‘Morbius’: Even with Jared Leto and bat DNA injections, second-tier Marvel movie never takes off
The action movie grows increasingly tiresome on its way to a predictable, underwhelming conclusion.
All those movie Batmen have the impressive costumery and in some cases the cool, bat-based toys and those pricey Batcave living quarters, and sometimes there even are some actual bats hovering about—but as far as I can recall, none of ‘em has ever injected himself with actual bat DNA like Dr. Michael Morbius. I mean, talk about a guy who has earned the twisted right to call himself Batman!
But he’s not The Batman, he’s the titular character of “Morbius,” a second-tier MCU movie with some interesting performances and a few flashes of inspiration that unfortunately never goes deeper than superficial storytelling and grows increasingly tiresome over the relatively brief running time (1 hour, 48 minutes) before it reaches a predictable, underwhelming conclusion. (Even the two brief mid-credits scenes teasing the further adventures of Morbius are less than stirring.)
Jared Leto, who has never met an accent, a wig, a prosthetic, a dramatic weight loss or a Method role he couldn’t sink his teeth into, actually plays it somewhat straightforward and grounded as Michael Morbius, a brilliant scientist who invented an artificial blood “that has saved more lives than penicillin,” or so we’re told at a Nobel Prize ceremony. (Distractingly, another character calls it the “Noble Prize,” not once, but twice, in the next scene.)
Columbia Pictures presents a film directed by Daniel Espinosa and written by Matt Sazama and Burk Sharpless. Rated PG-13 (for intense sequences of violence, some frightening images, and brief strong language). Running time: 108 minutes. Opens Thursday at local theaters.
Looking like he’s been pounding at death’s door since last winter, Michael is suffering from a rare and fatal blood disease, and despite the financial backing of his lifelong friend Milo (Matt Smith), who has the same condition, Michael been unable to come up with a cure—and time is running out for the both of them.
Cue the bats! As Michael explains to his longtime associate and potential love interest, Dr. Martine Bancroft (Adria Arjona), certain types of bats are the only creatures that can survive by consuming only blood, so if Morbius injects himself with vampire bat DNA, maybe that’ll fix him up real good! (Man, I don’t know. Even the likes of Seth Brundle from “The Fly” and Dr. Norman Osborn aka Green Goblin might think that was a bat-bleep crazy idea.)
With Milo’s backing, Michael builds a lab on a tanker that will sail international waters off the East Coast (what with this process being illegal and all), with Martine onboard to aid with the experiment and a bunch of armed henchmen along for the ride in case things go awry.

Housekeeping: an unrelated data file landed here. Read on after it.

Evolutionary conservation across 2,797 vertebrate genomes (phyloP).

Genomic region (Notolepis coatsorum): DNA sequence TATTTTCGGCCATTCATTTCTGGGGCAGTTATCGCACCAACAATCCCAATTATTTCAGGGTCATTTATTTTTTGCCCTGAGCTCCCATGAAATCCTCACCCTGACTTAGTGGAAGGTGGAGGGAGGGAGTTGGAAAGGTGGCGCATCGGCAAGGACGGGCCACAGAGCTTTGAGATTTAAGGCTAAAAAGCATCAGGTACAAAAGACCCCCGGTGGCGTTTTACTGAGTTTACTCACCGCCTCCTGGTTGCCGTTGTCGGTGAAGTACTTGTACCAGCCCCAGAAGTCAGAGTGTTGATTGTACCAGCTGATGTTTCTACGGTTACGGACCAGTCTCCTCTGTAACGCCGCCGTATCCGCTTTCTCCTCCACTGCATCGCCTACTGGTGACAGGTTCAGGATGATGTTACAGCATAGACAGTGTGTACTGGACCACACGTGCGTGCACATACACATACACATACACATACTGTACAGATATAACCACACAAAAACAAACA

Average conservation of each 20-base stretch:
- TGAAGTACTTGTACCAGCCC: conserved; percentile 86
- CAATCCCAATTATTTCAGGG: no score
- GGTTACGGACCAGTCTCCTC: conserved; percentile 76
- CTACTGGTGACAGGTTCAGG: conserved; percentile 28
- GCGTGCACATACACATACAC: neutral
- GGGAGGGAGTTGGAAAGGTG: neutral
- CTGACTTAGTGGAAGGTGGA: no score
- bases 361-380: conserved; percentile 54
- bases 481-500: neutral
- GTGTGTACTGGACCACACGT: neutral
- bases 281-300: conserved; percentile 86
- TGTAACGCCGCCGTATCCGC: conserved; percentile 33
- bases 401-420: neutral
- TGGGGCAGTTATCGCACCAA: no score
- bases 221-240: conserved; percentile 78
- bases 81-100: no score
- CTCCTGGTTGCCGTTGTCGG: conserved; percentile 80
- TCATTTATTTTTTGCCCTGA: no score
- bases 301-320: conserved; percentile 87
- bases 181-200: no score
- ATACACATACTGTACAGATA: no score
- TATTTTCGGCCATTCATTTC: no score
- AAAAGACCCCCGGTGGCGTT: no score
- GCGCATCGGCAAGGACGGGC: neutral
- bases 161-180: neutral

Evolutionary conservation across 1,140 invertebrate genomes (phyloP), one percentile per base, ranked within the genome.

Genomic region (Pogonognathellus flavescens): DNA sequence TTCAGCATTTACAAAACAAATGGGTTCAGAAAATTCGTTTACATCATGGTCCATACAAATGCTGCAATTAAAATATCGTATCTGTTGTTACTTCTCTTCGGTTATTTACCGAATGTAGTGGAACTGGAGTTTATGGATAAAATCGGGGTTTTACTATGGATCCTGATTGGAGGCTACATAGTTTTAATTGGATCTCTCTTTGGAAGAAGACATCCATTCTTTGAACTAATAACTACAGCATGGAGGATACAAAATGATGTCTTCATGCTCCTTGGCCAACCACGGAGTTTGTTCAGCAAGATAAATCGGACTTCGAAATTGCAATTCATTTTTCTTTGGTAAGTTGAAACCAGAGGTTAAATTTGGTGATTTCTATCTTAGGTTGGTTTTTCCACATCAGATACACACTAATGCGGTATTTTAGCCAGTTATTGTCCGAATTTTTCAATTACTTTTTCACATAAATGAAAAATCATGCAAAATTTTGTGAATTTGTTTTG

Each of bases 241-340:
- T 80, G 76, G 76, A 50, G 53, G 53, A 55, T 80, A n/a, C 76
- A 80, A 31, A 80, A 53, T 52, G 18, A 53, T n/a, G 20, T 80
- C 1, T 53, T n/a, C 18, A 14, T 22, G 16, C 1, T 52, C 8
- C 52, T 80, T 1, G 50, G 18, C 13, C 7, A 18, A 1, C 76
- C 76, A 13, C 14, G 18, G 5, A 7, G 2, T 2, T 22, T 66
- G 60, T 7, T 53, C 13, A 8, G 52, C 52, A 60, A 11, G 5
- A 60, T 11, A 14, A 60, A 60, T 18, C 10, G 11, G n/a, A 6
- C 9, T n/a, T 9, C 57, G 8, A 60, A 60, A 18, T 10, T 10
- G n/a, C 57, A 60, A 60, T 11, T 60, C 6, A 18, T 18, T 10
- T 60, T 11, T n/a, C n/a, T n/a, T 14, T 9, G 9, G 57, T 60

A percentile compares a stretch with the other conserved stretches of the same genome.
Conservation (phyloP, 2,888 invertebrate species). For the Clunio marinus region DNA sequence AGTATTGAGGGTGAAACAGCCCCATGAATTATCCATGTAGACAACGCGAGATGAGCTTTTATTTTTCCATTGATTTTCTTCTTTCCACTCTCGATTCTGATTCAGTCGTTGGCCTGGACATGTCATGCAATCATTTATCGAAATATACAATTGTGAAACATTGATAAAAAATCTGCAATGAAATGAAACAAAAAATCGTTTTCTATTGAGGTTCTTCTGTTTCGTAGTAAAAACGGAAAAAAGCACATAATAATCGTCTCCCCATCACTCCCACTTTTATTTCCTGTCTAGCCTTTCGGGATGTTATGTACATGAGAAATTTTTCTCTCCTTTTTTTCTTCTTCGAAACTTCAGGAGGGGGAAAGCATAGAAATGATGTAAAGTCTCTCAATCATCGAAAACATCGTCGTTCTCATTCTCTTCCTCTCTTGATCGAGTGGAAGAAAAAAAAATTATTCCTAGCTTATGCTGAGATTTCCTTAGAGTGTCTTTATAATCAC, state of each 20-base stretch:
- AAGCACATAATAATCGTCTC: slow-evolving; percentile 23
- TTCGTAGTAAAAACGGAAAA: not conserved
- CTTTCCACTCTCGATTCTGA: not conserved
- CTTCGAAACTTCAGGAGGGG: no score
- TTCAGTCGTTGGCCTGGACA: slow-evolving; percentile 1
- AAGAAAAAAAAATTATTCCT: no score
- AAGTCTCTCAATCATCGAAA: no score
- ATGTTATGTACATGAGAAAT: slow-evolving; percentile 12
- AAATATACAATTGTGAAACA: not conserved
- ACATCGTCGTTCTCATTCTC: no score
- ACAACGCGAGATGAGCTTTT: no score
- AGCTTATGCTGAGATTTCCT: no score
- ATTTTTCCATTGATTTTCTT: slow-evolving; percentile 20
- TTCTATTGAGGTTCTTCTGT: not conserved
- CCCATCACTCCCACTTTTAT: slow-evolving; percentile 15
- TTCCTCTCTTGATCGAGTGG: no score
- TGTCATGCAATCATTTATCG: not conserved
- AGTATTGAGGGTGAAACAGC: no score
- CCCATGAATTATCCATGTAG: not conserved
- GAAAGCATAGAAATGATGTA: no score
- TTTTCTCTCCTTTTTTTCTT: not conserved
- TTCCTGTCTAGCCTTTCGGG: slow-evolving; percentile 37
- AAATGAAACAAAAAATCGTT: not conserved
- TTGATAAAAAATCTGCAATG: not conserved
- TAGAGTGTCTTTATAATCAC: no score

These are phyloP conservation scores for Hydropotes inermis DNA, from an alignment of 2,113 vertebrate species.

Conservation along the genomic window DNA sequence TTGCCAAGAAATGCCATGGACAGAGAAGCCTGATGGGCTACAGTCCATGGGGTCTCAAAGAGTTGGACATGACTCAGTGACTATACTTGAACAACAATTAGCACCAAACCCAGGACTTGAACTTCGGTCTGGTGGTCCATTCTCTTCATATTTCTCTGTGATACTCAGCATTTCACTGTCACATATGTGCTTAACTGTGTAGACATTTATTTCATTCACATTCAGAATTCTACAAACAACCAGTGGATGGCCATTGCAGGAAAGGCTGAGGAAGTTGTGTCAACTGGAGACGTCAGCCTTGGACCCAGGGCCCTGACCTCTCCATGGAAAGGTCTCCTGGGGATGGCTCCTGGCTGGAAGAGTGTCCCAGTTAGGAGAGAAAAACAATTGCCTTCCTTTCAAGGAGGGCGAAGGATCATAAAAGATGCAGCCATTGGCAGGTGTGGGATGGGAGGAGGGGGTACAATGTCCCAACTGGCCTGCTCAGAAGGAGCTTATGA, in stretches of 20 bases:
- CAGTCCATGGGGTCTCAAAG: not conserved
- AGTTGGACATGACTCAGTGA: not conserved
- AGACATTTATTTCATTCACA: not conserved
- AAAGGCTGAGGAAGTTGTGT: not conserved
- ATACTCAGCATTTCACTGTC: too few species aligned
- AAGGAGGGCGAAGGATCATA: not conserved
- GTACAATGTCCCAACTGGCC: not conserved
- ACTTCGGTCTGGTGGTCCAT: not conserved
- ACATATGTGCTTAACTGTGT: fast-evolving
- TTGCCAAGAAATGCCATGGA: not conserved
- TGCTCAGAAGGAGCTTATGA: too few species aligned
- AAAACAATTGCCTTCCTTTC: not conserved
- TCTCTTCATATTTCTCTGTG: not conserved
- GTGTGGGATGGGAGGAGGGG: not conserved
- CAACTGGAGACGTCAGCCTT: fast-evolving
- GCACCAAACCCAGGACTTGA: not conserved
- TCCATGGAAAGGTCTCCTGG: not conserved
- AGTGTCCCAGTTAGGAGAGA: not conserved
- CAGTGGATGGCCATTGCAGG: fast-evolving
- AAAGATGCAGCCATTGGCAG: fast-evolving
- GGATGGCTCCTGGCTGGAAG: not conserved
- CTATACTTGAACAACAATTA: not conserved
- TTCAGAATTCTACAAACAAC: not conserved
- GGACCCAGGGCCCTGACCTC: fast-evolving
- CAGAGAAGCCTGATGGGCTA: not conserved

Spoiler alert: Things go awry.
Within moments of receiving the injection, Michael is transformed into a howling, fanged, clawed, bloodthirsty beast who wreaks havoc before jumping off the ship and returning to New York City. (The Northern Quarter of Manchester, England, doubles for New York, but there’s never a certain sense of place and time about this film. It seems self-contained and smallish. We never get the sense the good people of New York are truly interconnected with “The Vampire Murderer,” the lackluster term assigned to Michael by the tabloid press.)
Michael’s transformation and subsequent, periodical returns to normal human form seem more wolfman-like than vampiric, as he doesn’t have the usual aversion to sunlight, fear of garlic or holy water, etc. For the time being, Michael is able to sustain himself on artificial blood, but the window in which he remains human is tightening, meaning it’s only a matter of time before he’ll have to resort to guzzling the real deal.
Ah, but Michael’s old friend Milo has no such moral qualms. Against Michael’s warnings, Milo has injected himself with the vampire bat DNA — and he immediately turns into a killing machine who embraces his role as a super-sucking, super-villain. Dancing about with a hairdo and wardrobe that conjures up images of David Bowie in his “Let’s Dance” period, bellowing statements such as, “I am resurrected,” Matt Smith as Milo gives a terrifically over-the-top performance — but there’s never any explanation for why Michael would be so conflicted and torn about his transformation, whereas Milo would suddenly turn into a psychopath. He seemed like a really good guy before he, you know, shot up bat DNA.
The great Jared Harris does what he can with an underwritten role as Emil Nikols, the obligatory Kindly Mentor to both Milo and Michael, while Tyrese Gibson and Al Madrigal are stuck playing cynical, bantering NYPD detectives who ask questions straight out of the “Law & Order” playbook and are always showing up at the scene of the crime and shaking their heads at the carnage.
As for the action sequences: When Michael Morbius flies around the city, he often leaves a smoky trail of blue or orange in wake, like a gender reveal where they ordered the wrong colors, and the big finale is shot in dizzying closeups, edited in headache-inducing fashion and often murky. It looks like “Morbius” might soon cross paths with Spider-Man in one universe or another, but that would be a big step up for him, because his introductory vehicle feels more like a just-average 1990s vampire movie.